10 months and 3 days ago, I made a New Year’s resolution.
To run a marathon this year.
There is a marathon in October in Connecticut; I figured I’d do that one.
But why start (relatively) small? Why not really go for it?
You know, go big or go home.
Soooooo… New York City it was.
And all I can say is… Holy cow.
UN. BE. LIEVABLE.
What a day. And what an experience.
Just coming out of Grand Central the day before, you can feel the excitement.
You walk around checking out everyone’s shoes.
Is she running in the marathon?
Is he running in the marathon?
Look at those sneakers.
She is definitely running the marathon.
The whole event actually starts the day(s) before. You need to pick up your race bib the Thursday, Friday or Saturday before the race at the Expo held in the Jacob Javits Center. The building alone is impressive.
Once you get your number, it’s official. You are all set for the race.
Race day starts early.
I was dressed and ready to go at 5 a.m.
I didn’t have any of those cool arm warmer things that people wear, so I took a pair of Number 5’s tights and cut the feet off.
Cooler than the arm warmers if you ask me. And free.
At 6 a.m. I took a bus with Team in Training to the start in Staten Island. For those of you who don’t know the city, (which includes me, even though I’ve been there a hundred times), here’s a map of the course.
Staten Island is down at the bottom of that map. You have to get there really early because the bridge closes at 7 a.m. My wave didn’t go until 10:30 a.m., so there would be a lot of waiting.
A lot of waiting.
Because of the bombing at the Boston Marathon, there is tremendous security. There were cops everywhere. Many of them carrying big-ass guns. It was a little scary.
Once you get through security, you find the color of your village. I was in the blue village.
You find a spot on the ground.
And you wait.
And you wait.
You wear 4 thousand layers of clothes that you don’t mind donating.
When your wave is called, you head to the bridge.
You take off the clothes you don’t need.
There are thousands and thousands and thousands of articles of clothing lining the side of the walkway leading to the start.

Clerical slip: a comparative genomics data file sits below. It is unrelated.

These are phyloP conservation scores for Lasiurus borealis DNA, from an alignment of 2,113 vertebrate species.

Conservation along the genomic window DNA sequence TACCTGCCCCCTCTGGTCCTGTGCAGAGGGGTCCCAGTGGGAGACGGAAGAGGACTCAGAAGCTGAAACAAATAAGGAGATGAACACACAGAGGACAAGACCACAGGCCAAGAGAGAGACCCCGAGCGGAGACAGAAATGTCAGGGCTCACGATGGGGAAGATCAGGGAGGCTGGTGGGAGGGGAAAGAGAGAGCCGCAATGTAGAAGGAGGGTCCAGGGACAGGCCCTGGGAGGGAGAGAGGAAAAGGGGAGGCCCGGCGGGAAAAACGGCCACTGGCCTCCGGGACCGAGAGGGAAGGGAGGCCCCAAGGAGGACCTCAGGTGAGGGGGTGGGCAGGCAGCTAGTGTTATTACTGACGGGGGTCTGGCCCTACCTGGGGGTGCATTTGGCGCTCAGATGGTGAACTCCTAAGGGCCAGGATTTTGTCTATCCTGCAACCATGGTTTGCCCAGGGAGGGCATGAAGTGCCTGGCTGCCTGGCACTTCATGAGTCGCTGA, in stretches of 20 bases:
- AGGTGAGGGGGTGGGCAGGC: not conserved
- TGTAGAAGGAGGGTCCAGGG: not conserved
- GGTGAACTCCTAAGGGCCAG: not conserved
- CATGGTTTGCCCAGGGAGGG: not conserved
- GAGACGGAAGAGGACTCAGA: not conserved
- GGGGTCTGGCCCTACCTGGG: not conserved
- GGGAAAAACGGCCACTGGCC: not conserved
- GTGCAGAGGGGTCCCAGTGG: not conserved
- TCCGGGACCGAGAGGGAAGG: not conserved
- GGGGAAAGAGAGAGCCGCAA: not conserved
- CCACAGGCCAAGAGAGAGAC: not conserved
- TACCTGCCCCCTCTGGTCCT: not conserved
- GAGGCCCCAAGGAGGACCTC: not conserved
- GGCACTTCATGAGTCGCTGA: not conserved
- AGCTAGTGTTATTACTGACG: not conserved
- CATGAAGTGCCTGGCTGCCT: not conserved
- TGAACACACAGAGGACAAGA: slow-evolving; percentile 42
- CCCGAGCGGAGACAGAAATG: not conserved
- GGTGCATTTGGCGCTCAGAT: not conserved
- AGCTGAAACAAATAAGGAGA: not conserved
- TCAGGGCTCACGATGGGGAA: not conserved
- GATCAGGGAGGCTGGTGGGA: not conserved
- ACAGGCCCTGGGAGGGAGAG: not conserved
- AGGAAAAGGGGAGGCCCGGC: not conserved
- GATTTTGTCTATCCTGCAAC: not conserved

When you get there, there is a huge stage. Someone sings God Bless America.
Yesterday, it was Miss New York.
During her song I dropped my phone and shattered the camera lens. So my pictures from that point kind of suck.
Once the song is over, the starter gives you a warning, and then a cannon explodes.
And you are off.
New York New York is blasting over a loudspeaker as you start running across the Verrazano Narrows Bridge.
You hear Frank Sinatra at twelve thousand decibels and the pounding of tens of thousands of feet.
So the race takes you from Staten Island, to Brooklyn, then Queens, then the Bronx, and finally, to Manhattan.
Brooklyn is crazy.
Thousands of people on either side of the road, and a different band playing about every quarter mile.
There are spectators holding signs everywhere.
“22 more miles until beer”
“You trained for this longer than Kim Kardashian was married”
“You are running better than the Obamacare website”
You run through the Hasidic Jewish neighborhood of Brooklyn where it is eerily silent.
You run over the Queensboro Bridge. No music. Just the pounding of footsteps.
You run down 1st Avenue which is in. sane.
So many people.
And if you write your name on the front of your shirt, people cheer for you.
Around mile 20 is when you read about “hitting the wall.”
But no wall came.
At mile 23 there’s a steady incline as you head toward Central Park.
That part sucked.
Until CCB surprised me and came running out of nowhere.
She had said she wouldn’t be able to make it to the city.
She ran with me for about a half mile.
I took a marathon selfie with CCB.
And then, back to business.
I ran the race smart.
Not fast, but I felt good.
I never hit a wall.
I never walked.
And I sprinted across the finish line, to the moment I had been envisioning for months…
Getting one of those post-race, foil blankets.
Four hours and thirty seven minutes.
Four hours and thirty seven awesome minutes.
After the race, I met up with my husband and CCB.
We went to a pub to get some beers and food.
Along the way CCB bumped into one of her friends, who asked if my husband and I were her parents.
That question hurt way more than any part of the marathon 😉
I had 3 Blue Moons and many more laughs with two of the most important people in my life.
It was a great way to end the day.
Today, I’m still riding that high.
I feel like a bad ass right now.
I can do anything.
It feels good.
Really, REALLY good.
I still can’t believe I did it.
And I can’t wait to do it all over again next year.
Maybe you should do it with me, because you can do it too.
The one who just pshawed and said, “Yeah, right.”
If I can do it, so can you.
You can do anything too.
Let me know when you do whatever that thing is you think you can’t do.
I want to celebrate your moment with you.
Then we can be bad asses together.
LADIES. Stop neglecting yourself during the holidays.